Myne may think she’s in it for the books, but the heart of the show is her relationships with the people around her. She’s undeniably a strange one, but with the support of Lutz, a boy next door, and Benno, a merchant fascinated with the potential profit she represents, she introduces revolutionary concepts into her world.

But these are logical and realistic “inventions”: home crafts, recipes, and the like.

And her immediate family is also a real treat. Her dad’s undeniably infatuated with his daughters (and not in a perverted way) and loves his wife. Her mom does her best to be supportive, and her older sister Tuli takes on a lot of the burden of looking out for her little sister. It’s so nice to get a genuinely healthy and supportive family, who loves Myne even though they don’t pretend to understand her.

I still think the best moments are the surprise confrontations. Lutz figures out that Myne knows way too much for a girl of her circumstances, and their conversation about it is one big highlight of the season. It’s such a rarity for stories like this to have people honestly confronting their uneasiness about this familiar stranger.

Overall, if you’ve never read the books this is a great place to dive in (though I would still recommend them to get more of the tiny character building moments that just couldn’t fit in a show this long). It can be a bit slow-paced, especially at first before Myne’s world really opens up, but the lack of action is more than compensated for with the rich character drama. I rate this show Highly Recommended.

Record of Wortenia War #3 (Light Novel)

Title: Record of Wortenia War #3

Author: Ryota Hori

Format: Light Novel

War is a chancy game. And Ryoma is learning this firsthand as a series of incidents and a single battle swing Princess Lupis from being the least influential faction to the one most likely to win. There’s far more involved in a war than who can triumph on the battlefield, but Ryoma is prepared to bring all his cleverness as well as his strength to win.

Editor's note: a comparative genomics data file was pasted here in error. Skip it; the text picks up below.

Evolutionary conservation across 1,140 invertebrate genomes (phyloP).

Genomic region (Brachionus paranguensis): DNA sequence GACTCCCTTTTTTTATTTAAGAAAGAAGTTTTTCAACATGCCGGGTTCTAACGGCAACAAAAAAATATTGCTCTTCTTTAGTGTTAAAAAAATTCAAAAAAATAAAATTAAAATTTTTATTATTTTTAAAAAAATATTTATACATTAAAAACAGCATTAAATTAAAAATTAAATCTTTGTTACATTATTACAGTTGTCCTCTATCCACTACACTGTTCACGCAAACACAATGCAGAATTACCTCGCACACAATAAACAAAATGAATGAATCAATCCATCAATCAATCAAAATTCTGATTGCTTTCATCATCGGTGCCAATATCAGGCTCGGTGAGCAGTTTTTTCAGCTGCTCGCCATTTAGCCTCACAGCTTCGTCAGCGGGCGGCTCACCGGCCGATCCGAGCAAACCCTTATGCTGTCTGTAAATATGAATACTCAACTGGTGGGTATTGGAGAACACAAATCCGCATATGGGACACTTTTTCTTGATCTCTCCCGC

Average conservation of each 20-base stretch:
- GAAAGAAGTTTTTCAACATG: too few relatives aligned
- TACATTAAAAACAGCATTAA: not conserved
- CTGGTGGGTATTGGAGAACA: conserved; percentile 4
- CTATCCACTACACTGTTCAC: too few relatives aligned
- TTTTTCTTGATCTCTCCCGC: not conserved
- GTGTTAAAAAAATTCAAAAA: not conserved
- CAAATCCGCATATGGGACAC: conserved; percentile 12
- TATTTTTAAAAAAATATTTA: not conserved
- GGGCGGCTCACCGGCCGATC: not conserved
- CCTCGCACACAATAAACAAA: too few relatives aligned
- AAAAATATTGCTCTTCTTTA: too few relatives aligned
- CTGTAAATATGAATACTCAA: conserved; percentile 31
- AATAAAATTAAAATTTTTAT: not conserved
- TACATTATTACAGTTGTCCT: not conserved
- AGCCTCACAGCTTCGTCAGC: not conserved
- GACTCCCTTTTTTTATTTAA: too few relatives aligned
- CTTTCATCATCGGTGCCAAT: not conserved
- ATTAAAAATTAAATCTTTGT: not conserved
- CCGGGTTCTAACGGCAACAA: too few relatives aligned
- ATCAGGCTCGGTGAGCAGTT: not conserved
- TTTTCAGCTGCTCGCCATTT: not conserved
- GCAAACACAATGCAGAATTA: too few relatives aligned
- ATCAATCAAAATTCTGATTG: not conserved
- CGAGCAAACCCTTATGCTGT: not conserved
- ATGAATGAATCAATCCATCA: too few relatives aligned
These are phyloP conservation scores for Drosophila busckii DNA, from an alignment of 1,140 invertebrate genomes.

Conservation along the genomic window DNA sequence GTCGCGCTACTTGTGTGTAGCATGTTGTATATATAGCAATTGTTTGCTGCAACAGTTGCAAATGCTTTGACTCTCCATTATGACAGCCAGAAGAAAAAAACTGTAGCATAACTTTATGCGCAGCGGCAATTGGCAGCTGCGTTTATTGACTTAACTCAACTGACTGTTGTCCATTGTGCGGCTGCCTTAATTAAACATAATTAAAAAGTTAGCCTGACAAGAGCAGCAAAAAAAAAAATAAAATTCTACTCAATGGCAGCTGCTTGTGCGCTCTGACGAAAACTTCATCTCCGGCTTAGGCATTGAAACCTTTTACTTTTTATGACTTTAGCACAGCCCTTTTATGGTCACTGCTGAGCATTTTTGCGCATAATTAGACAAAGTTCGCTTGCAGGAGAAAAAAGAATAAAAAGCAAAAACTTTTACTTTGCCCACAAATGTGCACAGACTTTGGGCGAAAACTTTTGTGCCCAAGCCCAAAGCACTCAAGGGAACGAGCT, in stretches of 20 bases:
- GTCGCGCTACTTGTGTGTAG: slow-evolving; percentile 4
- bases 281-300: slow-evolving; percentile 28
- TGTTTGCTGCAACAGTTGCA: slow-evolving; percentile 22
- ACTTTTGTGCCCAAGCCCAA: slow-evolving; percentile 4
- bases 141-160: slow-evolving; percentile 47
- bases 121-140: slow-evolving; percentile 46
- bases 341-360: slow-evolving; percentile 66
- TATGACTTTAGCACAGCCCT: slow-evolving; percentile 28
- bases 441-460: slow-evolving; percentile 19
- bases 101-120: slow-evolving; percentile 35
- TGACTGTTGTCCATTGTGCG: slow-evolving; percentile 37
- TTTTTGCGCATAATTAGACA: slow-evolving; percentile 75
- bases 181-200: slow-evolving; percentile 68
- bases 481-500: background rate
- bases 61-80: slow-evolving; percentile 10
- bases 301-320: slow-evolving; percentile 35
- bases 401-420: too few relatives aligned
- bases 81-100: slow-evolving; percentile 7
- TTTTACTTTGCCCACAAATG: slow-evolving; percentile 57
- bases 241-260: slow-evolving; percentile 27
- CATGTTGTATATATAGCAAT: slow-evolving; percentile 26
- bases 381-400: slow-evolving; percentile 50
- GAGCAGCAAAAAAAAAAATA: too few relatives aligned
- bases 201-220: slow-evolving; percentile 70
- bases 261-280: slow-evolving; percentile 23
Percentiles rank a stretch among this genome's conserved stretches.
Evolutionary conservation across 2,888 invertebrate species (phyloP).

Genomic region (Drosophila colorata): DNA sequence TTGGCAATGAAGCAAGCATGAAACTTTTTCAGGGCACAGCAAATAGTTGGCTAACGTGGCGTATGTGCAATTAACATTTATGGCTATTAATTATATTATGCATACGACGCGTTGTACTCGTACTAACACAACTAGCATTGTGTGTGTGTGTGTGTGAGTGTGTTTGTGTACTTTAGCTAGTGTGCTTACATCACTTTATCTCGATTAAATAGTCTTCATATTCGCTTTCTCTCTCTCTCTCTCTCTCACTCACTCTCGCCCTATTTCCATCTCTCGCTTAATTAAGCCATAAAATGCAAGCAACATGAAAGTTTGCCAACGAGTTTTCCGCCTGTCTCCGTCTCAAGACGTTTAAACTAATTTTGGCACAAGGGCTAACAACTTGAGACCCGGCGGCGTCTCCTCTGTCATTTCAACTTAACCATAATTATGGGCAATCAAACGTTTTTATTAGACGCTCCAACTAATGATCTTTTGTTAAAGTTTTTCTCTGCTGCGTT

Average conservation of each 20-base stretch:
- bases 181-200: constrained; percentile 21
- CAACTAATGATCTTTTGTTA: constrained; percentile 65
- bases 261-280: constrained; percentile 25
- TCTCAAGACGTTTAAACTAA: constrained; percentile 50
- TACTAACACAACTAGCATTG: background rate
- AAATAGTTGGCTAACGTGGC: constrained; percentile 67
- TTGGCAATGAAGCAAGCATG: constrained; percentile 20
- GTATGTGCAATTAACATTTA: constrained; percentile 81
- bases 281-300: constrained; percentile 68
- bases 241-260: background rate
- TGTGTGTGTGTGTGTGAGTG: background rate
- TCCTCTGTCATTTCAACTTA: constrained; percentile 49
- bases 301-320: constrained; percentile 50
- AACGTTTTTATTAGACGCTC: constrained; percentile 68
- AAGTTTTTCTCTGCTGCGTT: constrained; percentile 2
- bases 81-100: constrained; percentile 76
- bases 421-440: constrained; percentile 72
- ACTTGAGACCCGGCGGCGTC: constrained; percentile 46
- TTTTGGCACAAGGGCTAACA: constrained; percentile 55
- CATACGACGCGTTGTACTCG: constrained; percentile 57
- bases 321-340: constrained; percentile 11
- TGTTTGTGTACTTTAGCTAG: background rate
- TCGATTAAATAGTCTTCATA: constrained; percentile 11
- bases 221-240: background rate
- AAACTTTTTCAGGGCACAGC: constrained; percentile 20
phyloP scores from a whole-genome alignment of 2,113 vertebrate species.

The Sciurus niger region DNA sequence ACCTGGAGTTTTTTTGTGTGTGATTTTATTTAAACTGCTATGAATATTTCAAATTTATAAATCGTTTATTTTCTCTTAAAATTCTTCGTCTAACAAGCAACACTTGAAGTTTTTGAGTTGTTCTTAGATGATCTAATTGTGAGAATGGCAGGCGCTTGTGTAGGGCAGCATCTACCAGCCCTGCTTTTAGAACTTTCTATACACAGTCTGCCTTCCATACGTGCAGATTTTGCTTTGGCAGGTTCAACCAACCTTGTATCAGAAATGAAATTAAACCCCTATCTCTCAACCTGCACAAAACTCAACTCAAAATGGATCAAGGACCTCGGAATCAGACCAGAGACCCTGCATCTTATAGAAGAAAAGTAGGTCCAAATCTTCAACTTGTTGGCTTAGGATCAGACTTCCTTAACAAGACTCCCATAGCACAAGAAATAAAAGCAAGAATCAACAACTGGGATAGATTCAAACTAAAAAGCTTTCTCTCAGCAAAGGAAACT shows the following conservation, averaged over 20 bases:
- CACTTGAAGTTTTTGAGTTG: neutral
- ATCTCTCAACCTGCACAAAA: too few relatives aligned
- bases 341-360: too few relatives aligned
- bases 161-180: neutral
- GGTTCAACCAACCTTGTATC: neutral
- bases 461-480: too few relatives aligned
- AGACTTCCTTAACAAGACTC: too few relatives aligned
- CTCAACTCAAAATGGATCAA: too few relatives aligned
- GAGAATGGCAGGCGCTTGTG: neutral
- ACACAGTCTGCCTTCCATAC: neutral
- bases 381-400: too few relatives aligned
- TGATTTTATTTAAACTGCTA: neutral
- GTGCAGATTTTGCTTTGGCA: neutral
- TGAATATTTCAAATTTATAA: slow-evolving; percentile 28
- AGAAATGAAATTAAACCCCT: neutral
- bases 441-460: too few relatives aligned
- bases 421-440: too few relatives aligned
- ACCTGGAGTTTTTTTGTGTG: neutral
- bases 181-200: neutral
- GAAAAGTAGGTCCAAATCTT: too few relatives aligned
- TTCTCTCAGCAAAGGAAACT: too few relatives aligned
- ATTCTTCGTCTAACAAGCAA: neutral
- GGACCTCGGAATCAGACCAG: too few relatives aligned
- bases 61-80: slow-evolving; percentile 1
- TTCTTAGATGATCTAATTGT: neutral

I was disappointed this volume doesn’t go through the end of the civil war arc. Because of that, it feels shorter even though I don’t think the page count is significantly less. But even though it’s a middle volume, there’s plenty of upsets in the war already. Ryoma has come out swinging, and he’s been effective enough to completely change the game for the major players. But not even he’s immune to unintended consequences, and he’s still forced to make plans based on incomplete information, so there’s never a sense this is going to be easy.

Besides, in the end he’s going up against an army, so making allies who can stand with him on the field is critical.

The assassins bit was mostly funny. Ryoma latches onto the familiar aspects to the assassin clan and completely ignores the usual questions in favor of trying to figure out if they’re summoned like he was. And he’s so happy with his new toys that it will be a blast when he finally gets to show off using them.

The fanservice elements are downplayed compared to a typical light novel but for me it still drags the story down. There’s no reason to strip a girl in front of a crowd when half of the things being checked could have just been done by rolling up a sleeve or similar. I’m also really not fond of the art style for the insert pictures, which has a heavy focus on smudged greyscale. I would prefer cleaner lines and more manga-styled shading. It’s a stupid nitpick but it would help show off the character designs better.

Overall this is a solid middle book for the arc. The next book should finish out the civil war since this one did not, but since this one didn’t leave off on quite as much of a cliffhanger, the wait will be more bearable. I rate this book Recommended.